The English working-man has been accused of servility. Such a charge could never be brought against the working-man of London, or of the North; that servility existed in some of the agricultural districts was undoubtedly true. How should it be otherwise when a man’s daily bread, his work, his home, his wage, depended wholly on one man--the squire? His village was his prison; he could go nowhere else; there was no work for him out of his village; the squire was his “overlord,” to use the old phrase; he was not legally, yet he was in reality, _ascriptus glebæ_, bound to the soil; he looked for help in sickness and in trouble to the great house whose ladies looked after the village, helping, feeding, clothing, and admonishing. The man was like a child in leading-strings, or at best like a schoolboy under rule and discipline. With the cause of that servility, the fact itself is vanishing.

The depression in agriculture seems also, on the whole, turning out favourably for the agricultural labourer; the farms are worked more economically and want fewer hands; but the superfluous hands have left the village--there are now no more than are wanted day by day; if an odd piece of work turns up it is difficult to find a man to do it. The men are therefore valued in proportion to their paucity of numbers; their wages, for the same reason, are going up; they live more comfortably, they have more money to spend, they are more independent.


_Painting by Sir George Hayter_


The old laws forbidding workmen from making combinations or “Covins” for the advancement of wages were passed in the fourteenth century, and remained in force until the year 1825, when they were at last repealed. You think, then, that nothing remained for the workpeople but to form as many combinations as they pleased. You are quite wrong. There was still the right of holding public meeting. Until that was acquired--it was only fully granted a few years ago--the repeal of the old law was practically valueless. The right of forming trades unions has been acquired entirely during the present reign. Now the trades union is not popular; it has been ruthlessly enforced; the treatment of blacklegs has been cruel; yet no one can deny that the position of the working-man has been enormously improved, his independence advanced, his wages increased, by the union. The Agricultural Union has not done so much: partly because the countryman is difficult to manage; partly because it would appear that he wants another kind of union. Thus the skilled agriculturalist is a man who knows a great deal, he cannot be replaced except by one like himself; the best chance, therefore, is to stimulate emigration and keep down his own numbers.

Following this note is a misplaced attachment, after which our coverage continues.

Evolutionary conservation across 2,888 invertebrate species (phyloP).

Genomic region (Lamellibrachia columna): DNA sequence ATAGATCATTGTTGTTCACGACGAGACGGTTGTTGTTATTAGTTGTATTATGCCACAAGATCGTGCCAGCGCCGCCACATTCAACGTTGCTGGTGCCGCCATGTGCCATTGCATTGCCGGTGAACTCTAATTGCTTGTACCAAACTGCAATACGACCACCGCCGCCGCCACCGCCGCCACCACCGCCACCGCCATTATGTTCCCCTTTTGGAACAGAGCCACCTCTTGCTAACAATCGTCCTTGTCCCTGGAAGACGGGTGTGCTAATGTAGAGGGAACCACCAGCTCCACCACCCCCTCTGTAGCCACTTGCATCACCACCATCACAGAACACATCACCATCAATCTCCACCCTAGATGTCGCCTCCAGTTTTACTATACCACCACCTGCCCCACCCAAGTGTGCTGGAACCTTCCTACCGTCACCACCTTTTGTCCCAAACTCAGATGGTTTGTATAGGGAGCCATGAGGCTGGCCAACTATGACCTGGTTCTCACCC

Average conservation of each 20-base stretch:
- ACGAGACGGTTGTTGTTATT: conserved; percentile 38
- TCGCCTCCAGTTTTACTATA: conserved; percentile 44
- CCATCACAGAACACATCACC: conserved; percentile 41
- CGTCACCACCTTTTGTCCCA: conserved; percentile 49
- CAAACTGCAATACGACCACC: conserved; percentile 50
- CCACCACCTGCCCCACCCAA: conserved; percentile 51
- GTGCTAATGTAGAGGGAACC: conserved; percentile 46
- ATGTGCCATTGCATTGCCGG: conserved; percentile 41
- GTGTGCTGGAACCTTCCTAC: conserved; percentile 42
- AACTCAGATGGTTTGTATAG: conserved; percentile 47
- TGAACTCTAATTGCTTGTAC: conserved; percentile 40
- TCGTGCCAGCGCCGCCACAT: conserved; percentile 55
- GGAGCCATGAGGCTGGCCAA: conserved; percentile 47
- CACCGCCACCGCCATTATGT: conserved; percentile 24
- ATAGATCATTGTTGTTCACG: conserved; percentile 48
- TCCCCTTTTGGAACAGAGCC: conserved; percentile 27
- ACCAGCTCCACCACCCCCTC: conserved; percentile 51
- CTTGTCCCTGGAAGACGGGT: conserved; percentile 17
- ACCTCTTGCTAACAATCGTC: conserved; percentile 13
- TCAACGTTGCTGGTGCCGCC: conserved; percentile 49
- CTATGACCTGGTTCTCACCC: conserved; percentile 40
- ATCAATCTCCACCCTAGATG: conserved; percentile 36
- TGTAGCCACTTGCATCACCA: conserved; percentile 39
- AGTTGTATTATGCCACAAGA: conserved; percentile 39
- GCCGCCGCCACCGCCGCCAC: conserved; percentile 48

_Painting by Sir David Wilkie_


I have not mentioned among the forces making for advance the abolition of flogging. As a matter of fact flogging is not abolished, but it is only inflicted upon civilians as a punishment for robbery with violence. About thirty-five years ago there was a common form of robbery called “garrotting,” in which violence and brutality were commonly exhibited. By the advice of the judges the garrotter, on conviction, was flogged. It is maintained that the flogging practically stopped the garrotting. However that may be, there is no doubt that the ruffian who suffers that punishment dislikes it extremely. But this punishment did not affect the respectable classes. In the Army and the Navy, on the other hand, where flogging was practised continually, it did affect them; and it seems wonderful that, in the face of the prejudice against the service which these punishments created, we should have been able to maintain an Army at all. It is, however, just to state that flogging in the Army had been enormously reduced: in 1869 there were only 21 soldiers flogged out of our whole army of 150,000, while an able seaman of the first class could not be flogged at all; and in the same year, in the whole of the navy of 80,000 men only 8 were flogged. By the Army Discipline Act of 1879 flogging was finally abolished. But, I repeat, I do not consider this reform as affecting materially the mind of the English working-man.

Now read through this long list of reforms, every one of them exercising steady, continual, irresistible influence upon the individual. What changes do you expect to find in him?